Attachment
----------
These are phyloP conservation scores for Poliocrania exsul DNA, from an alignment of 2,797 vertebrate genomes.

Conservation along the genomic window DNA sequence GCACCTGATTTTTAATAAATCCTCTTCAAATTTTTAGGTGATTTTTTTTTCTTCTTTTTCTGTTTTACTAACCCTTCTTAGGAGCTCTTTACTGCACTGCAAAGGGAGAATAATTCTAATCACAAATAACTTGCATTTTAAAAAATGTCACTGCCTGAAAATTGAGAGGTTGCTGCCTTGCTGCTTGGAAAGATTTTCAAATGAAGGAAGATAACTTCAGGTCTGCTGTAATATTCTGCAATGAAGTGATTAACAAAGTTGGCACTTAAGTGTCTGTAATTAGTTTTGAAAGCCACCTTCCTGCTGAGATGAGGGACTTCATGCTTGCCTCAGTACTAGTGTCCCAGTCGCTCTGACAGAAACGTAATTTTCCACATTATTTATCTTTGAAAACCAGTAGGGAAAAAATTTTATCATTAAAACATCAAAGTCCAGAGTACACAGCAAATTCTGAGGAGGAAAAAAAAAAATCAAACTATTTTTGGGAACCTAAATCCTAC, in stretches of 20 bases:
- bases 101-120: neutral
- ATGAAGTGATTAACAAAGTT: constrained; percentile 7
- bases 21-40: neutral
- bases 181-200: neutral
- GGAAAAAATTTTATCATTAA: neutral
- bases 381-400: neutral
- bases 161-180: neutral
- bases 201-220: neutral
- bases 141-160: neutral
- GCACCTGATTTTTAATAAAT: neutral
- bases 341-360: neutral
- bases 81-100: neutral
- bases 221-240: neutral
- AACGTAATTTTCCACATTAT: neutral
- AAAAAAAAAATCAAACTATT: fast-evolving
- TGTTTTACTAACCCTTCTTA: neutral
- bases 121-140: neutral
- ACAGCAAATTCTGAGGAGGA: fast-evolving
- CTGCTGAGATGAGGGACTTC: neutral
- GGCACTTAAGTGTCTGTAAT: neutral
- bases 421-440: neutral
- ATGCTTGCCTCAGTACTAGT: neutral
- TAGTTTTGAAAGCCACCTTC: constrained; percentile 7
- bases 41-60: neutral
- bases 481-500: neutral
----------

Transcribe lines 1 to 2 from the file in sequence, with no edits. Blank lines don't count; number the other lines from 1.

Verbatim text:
These are phyloP conservation scores for Poliocrania exsul DNA, from an alignment of 2,797 vertebrate genomes.

Conservation along the genomic window DNA sequence GCACCTGATTTTTAATAAATCCTCTTCAAATTTTTAGGTGATTTTTTTTTCTTCTTTTTCTGTTTTACTAACCCTTCTTAGGAGCTCTTTACTGCACTGCAAAGGGAGAATAATTCTAATCACAAATAACTTGCATTTTAAAAAATGTCACTGCCTGAAAATTGAGAGGTTGCTGCCTTGCTGCTTGGAAAGATTTTCAAATGAAGGAAGATAACTTCAGGTCTGCTGTAATATTCTGCAATGAAGTGATTAACAAAGTTGGCACTTAAGTGTCTGTAATTAGTTTTGAAAGCCACCTTCCTGCTGAGATGAGGGACTTCATGCTTGCCTCAGTACTAGTGTCCCAGTCGCTCTGACAGAAACGTAATTTTCCACATTATTTATCTTTGAAAACCAGTAGGGAAAAAATTTTATCATTAAAACATCAAAGTCCAGAGTACACAGCAAATTCTGAGGAGGAAAAAAAAAAATCAAACTATTTTTGGGAACCTAAATCCTAC, in stretches of 20 bases: